While my testing was not up to that level, but the conclusions reached are the same. My reasons for doing the upgrades in my case(s) was attempting to compete, esp in loading times with both Rodgers and Allen.. Basically it was a no contest situation where both Rodgers and Allen won easily. The really only edge Hauptwerk had was price. I must admit both "competitors" sounded great, all things otherwise equal. The other area that is a factor is the time it takes to change from one sample set to another. There, too both Rodgers and Allen won easily. As the client remarked, "Rodgers and Allen must be using super computers. "

Rgds,
Ed
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Re: Impact of PCIe4 SSDs vs PCIe3 on HW6 load/cache build ti

PostTue Aug 17, 2021 3:48 am

Hello Bob,

Thanks for the detailed benchmarks.


bobhehmann wrote:Some time back, Martin indicated that while HW makes excellent use of multiple cores/threading for its audio processing, its load process was simpler, and probably didn’t come close to taking full advantage of the faster SSDs now available to us. My memory is hazy as to whether loading was single-threaded, or had some (very) limited multi-threading. My experience with this upgrade is in-line with Martin’s note.


Here's one topic on that:

viewtopic.php?f=4&t=18931&p=146309#p146309

mdyde wrote:Here's a topic (with links to others) that cover loading speeds:

viewtopic.php?f=16&t=18771&p=145233#p145233

mdyde wrote:Here are some topics on loading speeds from cache:

http://forum.hauptwerk.com/viewtopic.php?f=4&t=14624
http://forum.hauptwerk.com/viewtopic.ph ... 61#p119622
http://forum.hauptwerk.com/viewtopic.ph ... 777#p74773
http://forum.hauptwerk.com/viewtopic.ph ... 56#p108156
http://forum.hauptwerk.com/viewtopic.php?f=16&t=14683

In brief:

- Hauptwerk also needs to do other processing on the cache data when loading (such as decrypting it).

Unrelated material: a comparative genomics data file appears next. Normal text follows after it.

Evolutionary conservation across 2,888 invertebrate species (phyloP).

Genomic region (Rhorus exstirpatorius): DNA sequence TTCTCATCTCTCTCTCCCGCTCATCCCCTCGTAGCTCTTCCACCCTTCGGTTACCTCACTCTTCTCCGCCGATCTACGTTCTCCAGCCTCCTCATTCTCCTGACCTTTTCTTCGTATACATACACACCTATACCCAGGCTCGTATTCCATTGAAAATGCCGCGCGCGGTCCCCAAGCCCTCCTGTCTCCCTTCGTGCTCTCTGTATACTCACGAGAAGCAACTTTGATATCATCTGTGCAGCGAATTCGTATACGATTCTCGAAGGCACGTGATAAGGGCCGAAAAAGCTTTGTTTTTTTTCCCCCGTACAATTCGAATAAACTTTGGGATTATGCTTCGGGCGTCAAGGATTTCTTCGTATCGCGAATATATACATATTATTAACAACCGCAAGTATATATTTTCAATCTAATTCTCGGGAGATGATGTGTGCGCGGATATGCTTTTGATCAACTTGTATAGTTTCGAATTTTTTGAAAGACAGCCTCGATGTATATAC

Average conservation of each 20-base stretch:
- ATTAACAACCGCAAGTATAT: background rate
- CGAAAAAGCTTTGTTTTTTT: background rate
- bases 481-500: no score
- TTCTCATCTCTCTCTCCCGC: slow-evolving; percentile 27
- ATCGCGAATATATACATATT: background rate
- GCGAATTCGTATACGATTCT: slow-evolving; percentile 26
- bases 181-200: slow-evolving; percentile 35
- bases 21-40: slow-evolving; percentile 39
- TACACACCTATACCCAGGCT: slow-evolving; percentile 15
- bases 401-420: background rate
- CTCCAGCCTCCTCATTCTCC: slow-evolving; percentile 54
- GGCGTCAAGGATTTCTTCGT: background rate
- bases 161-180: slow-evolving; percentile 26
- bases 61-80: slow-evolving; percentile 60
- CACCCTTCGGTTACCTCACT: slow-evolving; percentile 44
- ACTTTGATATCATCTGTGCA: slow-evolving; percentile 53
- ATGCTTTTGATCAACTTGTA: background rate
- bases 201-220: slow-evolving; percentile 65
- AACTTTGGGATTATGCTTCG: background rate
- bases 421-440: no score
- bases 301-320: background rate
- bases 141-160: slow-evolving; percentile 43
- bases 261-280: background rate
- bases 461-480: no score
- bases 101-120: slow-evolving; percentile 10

- After loading from cache, Hauptwerk's log ('Help | View activity log', and look at INF:2157) will show loading performances stats.
- With extremely fast (PCIe etc.) SSDs the per-core CPU performance is likely to be the bottleneck.
- When loading from cache Hauptwerk is currently (v5) able to take advantage about 5-6 cores (but more won't hurt).
- Hauptwerk is tested with and optimised for Intel CPUs, but I know of no reason that an AMD CPU with AVX2 shouldn't perform well, and Hauptwerk v5 should detect it as having AVX2 (check the 'INF:4165 ... Processor build type' in the activity log after launching Hauptwerk) and use that capability.
- Hauptwerk v5 should load caches a bit faster than v4 did, but making it take full advantage of the performance capabilities of very fast PCIe SSDs would be a fairly big project -- one for the future.


As covered in those posts, we do fully appreciate that some people these days have the more recent extremely high-performance PCIe/NVMe/etc. SSDs, and further optimising Hauptwerk to take better advantage of such SSDs is logged as a high-priority enhancement request (but it isn't a small amount of work, and we have finite resources). I hope that helps to clarify, and thanks for your patience.


Here's another one (from 2017):

viewtopic.php?f=16&t=16473&p=123818#p123818
Best regards, Martin.
Hauptwerk software designer/developer, Milan Digital Audio.
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Re: Impact of PCIe4 SSDs vs PCIe3 on HW6 load/cache build ti

PostTue Aug 17, 2021 5:08 am